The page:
When Celebrity Hands Aren't Ready For Their Close-Up

Have you ever seen Megan Fox's thumbs? She's one of the finest physical specimens in humankind, and amazingly, all the unattractiveness in her entire body has been concentrated into her thumbs-they're clubbed. It's like someone's big toes were grafted onto the sides of her hands. And she's not alone. That's where I come in.

In my kit, I have six shades of foundation. They range from a porcelain that's a shade lighter than I am in winter to a dark sienna. That's because I've doubled for the hands of everyone from Katy Perry to Brazilian supermodels.

There are a few reasons why famously beautiful people need a hand double, but it often comes down to the fact that a star's hands aren't pretty enough to showcase a product. Marketers are looking for a certain kind of hand-usually a small hand if they want to make something look bigger, or adroit fingers if there's product demonstration, or even a special skill, like turning a quarter over and over between your knuckles. Me, I can juggle, and I'm left-handed, and both of those attributes have come in handy (pun intended-sorry).

Another reason is that TV and print shoots take a long time-filming a 30-second commercial can take days-and a big star would never stand around for hours filming close-ups of just her hands.

During my most recent job, Katy Perry swept in with an entourage immediately following a dress rehearsal for the Grammys, read a few lines in front of a teleprompter, held up a smartphone, smiled and winked, and whoosh-she was gone. But the storyboards for the commercial had about a dozen product shots of "Katy Perry" interacting with the phone. They're only detail shots, but they're integral to a marketer. My hands are the ones you'll see in the close-ups.

I was Tina Fey's double in an American Express commercial (I literally wore the clothes off her back), and it took six hours to film all the shots of "Tina" swiping the card, showing the card, getting the card out of her wallet, and putting the card down on a table. Despite all the hullabaloo surrounding her and Martin Scorsese in the ad, the client was more concerned with the credit card shots.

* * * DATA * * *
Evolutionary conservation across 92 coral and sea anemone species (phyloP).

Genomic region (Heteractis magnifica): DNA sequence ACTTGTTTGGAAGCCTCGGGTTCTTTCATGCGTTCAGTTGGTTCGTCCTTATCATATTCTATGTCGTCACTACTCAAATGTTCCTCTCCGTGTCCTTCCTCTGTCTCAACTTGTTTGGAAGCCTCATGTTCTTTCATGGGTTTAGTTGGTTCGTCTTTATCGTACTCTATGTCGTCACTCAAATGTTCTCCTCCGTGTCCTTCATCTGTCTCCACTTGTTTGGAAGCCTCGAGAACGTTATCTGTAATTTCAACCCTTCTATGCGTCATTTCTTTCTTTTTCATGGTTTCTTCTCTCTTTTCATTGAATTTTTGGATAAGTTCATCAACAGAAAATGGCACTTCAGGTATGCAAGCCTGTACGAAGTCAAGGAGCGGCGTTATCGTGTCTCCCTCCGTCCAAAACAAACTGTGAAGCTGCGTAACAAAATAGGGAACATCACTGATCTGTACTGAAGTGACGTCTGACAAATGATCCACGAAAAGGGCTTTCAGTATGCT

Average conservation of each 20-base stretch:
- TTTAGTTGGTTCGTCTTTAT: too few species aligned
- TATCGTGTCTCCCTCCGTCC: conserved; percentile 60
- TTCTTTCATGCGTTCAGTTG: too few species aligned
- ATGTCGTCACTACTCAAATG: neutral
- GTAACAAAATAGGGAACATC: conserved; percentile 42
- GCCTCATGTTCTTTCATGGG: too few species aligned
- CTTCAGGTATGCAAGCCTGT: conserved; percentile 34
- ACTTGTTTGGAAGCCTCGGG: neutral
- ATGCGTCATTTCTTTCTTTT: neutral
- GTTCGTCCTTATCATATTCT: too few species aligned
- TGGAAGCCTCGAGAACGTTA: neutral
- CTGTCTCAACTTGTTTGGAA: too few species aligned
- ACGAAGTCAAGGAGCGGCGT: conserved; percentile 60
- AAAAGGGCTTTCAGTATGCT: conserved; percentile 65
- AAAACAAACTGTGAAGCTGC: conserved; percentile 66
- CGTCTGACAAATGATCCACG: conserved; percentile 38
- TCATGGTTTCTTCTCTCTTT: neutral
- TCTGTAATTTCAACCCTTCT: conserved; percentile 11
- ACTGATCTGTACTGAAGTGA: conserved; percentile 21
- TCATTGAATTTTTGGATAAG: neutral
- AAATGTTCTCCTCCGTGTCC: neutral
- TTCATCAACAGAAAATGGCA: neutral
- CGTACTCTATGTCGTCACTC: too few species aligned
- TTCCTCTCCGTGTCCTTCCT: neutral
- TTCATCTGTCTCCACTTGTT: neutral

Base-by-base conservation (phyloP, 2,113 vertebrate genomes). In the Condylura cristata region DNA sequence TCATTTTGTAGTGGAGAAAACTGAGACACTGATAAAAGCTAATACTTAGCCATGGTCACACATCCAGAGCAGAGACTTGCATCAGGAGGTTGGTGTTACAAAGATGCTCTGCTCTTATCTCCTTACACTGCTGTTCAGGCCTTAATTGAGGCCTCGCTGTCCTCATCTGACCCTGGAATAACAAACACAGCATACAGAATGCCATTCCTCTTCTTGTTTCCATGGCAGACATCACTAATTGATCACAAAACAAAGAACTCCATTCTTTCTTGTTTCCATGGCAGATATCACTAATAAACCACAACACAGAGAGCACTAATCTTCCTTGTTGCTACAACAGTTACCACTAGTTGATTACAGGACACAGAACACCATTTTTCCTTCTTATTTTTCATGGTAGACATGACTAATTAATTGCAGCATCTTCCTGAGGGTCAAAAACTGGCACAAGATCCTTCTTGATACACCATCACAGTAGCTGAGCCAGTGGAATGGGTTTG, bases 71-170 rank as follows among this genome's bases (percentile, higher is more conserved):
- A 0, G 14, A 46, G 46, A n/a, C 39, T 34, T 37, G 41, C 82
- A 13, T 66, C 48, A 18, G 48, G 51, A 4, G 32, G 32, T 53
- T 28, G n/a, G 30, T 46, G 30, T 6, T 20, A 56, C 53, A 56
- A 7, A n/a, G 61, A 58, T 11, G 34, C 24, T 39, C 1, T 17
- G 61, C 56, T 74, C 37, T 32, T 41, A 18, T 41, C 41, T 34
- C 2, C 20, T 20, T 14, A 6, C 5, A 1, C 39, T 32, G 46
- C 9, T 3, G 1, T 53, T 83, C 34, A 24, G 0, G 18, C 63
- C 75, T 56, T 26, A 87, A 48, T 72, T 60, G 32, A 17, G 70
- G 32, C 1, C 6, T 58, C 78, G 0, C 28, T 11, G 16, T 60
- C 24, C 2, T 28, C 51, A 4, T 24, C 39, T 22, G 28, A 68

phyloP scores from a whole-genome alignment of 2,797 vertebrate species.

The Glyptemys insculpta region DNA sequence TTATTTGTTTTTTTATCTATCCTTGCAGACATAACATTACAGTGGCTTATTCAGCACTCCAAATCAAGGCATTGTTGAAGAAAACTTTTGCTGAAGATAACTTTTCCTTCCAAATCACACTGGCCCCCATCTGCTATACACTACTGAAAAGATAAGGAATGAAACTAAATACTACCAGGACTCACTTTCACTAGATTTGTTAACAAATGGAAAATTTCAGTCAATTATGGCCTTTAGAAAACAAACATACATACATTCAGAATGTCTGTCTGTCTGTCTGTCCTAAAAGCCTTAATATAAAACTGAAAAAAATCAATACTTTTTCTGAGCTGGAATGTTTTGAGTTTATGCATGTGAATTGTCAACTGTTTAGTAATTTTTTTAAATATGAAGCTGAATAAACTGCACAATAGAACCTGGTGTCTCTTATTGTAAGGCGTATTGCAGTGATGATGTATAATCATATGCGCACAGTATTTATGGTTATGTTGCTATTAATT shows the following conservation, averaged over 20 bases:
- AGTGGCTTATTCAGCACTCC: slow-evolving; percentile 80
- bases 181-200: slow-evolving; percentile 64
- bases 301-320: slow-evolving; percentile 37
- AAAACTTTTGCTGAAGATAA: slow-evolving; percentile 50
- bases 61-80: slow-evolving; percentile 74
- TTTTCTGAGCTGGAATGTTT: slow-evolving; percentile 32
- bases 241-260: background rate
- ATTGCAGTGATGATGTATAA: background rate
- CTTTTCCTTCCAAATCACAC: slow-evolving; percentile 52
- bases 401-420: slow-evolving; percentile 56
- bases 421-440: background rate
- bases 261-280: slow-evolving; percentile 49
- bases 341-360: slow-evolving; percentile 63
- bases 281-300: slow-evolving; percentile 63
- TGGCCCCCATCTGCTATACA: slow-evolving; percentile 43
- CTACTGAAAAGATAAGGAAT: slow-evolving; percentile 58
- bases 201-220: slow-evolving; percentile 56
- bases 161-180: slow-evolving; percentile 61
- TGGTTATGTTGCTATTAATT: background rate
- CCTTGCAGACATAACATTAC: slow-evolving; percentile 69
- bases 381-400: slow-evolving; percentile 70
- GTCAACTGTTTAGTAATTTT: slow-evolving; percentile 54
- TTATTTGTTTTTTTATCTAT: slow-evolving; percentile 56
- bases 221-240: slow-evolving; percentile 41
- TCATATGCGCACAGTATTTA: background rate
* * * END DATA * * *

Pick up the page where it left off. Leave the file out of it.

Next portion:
Am I chosen because my hands look similar to the star's? Quite the opposite, usually. On the Tina Fey job, my nails were as they'd normally be for a job: long, with clear polish. Tina Fey's nails, however, were bitten down to the quick and painted ballet pink. The production company had released the manicurist for the day before I got there (which is why I have a kit-you never know when you'll be left on your own), so I had to give myself an intentionally terrible manicure to be seen on national television.

But my hands still looked better than Tina Fey's, which is what the clients wanted, even if it was just for a split second.

Carrie Jacobson's lovely hands have been seen in Clinique, Leica and Mercedes ads, on Orly products, and in Nails magazine. See more of her hand modeling work at carrie-jacobson.com.